2. Gail Irvin Knight on

    Any patient, caregiver or grower realizes this is the demise of the freedoms we have here when big industrial mafiosa shows up and corrupts this state like it has been corrupted over and over. Prices will go up, quality will go down and NY will have the medicine….

  3. Sharon Taulbee on

    Wondering if they’ll say the same thing that one guy from Responsible Ohio said after they were defeated trying to set up a monopoly cartel in my state…..he said that he”thought Ohio was more stupid than that”….admittedly this is not a direct quote however he did think we were stupid enough to pass it….predatory asshole….lol….this coming from a guy that thought Buddy the marijuana bud headed mascot was a good idea….wow….

  4. Huge Problems with this initiative:
    it only allows 100 commercial growers with a state wide canopy issuance cap. (creates the new maine recreational cannabis cartel)
    also, it does not allow people to create and sell seed or run a nursery.

  5. It’s still just a bit too early to toss our hats in the air. But it looks good.

    Maine’s Secretary of State, Matthew Dunlap, legally has three days to decide how his office will proceed. So we might be able to celebrate by next Friday. But not yet — he may not let this ruling be the end of it. He may appeal the court decision. Or he may attempt to side-step the judge’s decision by trying to invalidate a sufficient number of signatures for reasons other than the single notary’s signature.

    I doubt he’ll be able to “side-step” the ruling and hunt for other reasons to toss the voter signatures in question. Of the 26,779 voter signatures notarized by the one notary, 9,541 were invalidated for reasons OTHER than that single notary’s signature. That leaves 17,238 signatures that were invalidated solely because of the notary’s signature not matching. Because 9,541 voter signatures of that 26,779 were invalidated for those *other* reasons, I strongly suspect Dunlap’s office would have invalidated *even more* than 9,541 signatures if they could have justified the mass-invalidation on stronger grounds than the paper-thin assertion that a notary’s signature should always match perfectly.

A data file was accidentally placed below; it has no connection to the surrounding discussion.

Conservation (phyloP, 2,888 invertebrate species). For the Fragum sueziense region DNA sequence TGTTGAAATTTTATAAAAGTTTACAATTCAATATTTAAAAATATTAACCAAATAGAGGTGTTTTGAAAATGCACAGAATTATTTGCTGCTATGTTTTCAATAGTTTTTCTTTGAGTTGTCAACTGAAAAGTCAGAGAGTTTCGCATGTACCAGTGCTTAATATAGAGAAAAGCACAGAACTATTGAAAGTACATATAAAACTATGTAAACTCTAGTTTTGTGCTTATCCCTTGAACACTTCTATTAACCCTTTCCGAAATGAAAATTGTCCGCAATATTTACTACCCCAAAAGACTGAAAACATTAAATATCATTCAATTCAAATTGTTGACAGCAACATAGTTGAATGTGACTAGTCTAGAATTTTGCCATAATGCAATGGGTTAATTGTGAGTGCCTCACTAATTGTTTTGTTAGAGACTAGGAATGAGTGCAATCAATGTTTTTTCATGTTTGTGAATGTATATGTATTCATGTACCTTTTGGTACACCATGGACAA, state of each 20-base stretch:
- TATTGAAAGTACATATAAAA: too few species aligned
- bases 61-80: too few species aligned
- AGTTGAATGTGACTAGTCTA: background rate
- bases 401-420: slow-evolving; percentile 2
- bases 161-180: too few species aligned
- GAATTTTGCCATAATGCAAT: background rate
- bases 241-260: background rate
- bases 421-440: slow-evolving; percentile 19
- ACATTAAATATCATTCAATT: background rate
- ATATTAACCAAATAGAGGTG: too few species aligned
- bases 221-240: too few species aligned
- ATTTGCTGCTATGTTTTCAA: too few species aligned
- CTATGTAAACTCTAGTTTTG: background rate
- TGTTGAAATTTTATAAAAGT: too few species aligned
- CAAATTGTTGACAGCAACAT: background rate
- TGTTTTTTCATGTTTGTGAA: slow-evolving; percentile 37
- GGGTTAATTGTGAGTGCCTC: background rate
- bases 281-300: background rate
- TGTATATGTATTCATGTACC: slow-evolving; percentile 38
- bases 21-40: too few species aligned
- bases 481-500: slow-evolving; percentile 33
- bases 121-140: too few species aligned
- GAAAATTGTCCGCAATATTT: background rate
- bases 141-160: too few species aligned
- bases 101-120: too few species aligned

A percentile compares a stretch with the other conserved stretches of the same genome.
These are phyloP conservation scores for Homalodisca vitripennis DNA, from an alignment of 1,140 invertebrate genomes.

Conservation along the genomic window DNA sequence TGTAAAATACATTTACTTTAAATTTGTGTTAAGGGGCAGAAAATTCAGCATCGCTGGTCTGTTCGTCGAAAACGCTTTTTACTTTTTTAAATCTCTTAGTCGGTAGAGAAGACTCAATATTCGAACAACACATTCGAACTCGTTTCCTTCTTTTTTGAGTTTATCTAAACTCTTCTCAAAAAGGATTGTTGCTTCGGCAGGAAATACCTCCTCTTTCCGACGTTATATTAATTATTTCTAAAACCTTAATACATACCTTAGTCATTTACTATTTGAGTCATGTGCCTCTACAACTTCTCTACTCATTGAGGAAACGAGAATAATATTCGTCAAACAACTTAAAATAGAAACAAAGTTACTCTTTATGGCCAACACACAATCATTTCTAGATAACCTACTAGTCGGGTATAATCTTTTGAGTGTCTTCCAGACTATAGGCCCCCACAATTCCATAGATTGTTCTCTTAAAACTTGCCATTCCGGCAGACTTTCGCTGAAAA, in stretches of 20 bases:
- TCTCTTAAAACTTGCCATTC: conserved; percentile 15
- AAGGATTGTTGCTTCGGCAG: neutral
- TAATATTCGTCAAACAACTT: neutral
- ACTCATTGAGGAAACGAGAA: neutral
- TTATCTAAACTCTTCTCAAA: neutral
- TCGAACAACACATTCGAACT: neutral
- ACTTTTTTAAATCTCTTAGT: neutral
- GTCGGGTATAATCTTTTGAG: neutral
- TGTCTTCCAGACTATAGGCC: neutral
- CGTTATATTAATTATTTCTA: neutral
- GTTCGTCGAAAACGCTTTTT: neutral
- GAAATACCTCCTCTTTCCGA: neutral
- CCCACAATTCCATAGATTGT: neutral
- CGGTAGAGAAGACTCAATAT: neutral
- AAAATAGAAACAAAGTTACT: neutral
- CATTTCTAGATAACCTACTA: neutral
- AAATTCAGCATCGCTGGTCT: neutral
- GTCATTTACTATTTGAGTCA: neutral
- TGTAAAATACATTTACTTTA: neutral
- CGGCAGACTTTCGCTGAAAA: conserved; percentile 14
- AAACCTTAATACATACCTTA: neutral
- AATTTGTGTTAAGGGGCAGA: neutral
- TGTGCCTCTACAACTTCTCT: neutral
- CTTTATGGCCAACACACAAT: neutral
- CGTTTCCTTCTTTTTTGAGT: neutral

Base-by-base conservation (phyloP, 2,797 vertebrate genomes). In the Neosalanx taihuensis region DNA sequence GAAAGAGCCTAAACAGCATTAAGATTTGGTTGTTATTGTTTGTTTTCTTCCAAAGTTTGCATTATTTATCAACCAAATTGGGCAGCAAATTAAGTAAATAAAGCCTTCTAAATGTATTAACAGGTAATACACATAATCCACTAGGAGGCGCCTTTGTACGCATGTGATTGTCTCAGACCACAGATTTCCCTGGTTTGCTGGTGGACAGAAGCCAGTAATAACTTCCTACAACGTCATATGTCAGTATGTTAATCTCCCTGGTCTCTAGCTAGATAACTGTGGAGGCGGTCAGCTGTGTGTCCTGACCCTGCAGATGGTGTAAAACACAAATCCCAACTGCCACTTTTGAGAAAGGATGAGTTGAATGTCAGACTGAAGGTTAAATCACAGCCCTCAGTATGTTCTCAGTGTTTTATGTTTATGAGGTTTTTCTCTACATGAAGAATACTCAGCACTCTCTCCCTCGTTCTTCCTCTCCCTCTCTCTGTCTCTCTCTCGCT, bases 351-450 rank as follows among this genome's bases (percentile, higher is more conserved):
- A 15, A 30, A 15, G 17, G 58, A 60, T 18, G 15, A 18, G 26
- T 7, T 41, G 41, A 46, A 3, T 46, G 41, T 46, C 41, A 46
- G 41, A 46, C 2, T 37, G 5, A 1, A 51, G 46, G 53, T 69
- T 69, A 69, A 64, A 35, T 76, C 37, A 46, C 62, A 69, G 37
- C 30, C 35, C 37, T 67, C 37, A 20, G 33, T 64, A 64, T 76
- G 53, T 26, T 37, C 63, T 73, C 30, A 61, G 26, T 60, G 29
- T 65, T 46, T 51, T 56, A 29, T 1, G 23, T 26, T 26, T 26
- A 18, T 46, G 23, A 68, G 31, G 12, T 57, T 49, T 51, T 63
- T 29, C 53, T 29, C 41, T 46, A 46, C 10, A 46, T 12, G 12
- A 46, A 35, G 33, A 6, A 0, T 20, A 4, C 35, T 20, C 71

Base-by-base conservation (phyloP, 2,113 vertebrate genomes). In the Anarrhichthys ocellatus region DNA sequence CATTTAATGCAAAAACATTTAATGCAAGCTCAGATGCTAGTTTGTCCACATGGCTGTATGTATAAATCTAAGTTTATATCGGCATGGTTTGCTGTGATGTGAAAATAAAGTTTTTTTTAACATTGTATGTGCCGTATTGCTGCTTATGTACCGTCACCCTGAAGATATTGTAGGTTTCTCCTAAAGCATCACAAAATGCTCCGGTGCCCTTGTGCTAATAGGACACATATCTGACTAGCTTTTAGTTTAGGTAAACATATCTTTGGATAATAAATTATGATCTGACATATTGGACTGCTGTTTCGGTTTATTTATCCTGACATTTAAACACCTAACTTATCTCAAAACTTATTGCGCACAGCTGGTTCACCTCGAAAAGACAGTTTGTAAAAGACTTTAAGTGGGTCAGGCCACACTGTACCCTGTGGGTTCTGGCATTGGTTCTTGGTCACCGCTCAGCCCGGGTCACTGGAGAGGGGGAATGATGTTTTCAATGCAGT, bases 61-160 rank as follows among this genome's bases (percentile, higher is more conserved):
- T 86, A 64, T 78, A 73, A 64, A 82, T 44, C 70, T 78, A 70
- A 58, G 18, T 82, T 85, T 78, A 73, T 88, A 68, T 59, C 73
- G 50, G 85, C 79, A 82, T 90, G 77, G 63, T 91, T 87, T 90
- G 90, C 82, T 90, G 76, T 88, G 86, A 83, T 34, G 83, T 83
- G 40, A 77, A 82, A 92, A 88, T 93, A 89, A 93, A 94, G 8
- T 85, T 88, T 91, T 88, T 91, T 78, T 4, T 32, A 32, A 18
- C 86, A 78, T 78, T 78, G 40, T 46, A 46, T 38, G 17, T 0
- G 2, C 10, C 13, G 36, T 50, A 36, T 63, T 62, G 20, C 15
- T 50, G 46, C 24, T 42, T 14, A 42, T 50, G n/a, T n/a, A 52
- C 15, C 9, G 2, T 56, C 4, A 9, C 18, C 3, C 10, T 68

Honestly, the Secretary of State should have known better than to try tossing the signatures on a handwriting technicality because there was legal precedent set in a very similar case in Maine back in 2009 in which the notary in question gave a reasonable explanation (and samples of variations of her signature) as evidence.

    Put simply, if the Secretary of State COULD have invalidated more than 9,541 voter signatures on stronger grounds, then he WOULD have already. Thus, I fully expect his office to back down. Otherwise, Dunlap’s office will scramble (in vain) to invalidate at least 9,580 of the 17,238 voter signatures they invalidated the first time solely based on the notary’s signature — only this time, for *other* reasons.

  6. Maine is a lost cause. Theres been no new support for legalization in years while Kevin Sabet persuades millions of voters. Better to forfeit and keep legalization off the ballot than suffer an embarrassing loss to Smart Approaches to Marijuana.

  7. This makes me very happy. Before 2017 at least one New England state will pass legalization, and it’s great to see Maine back in the race.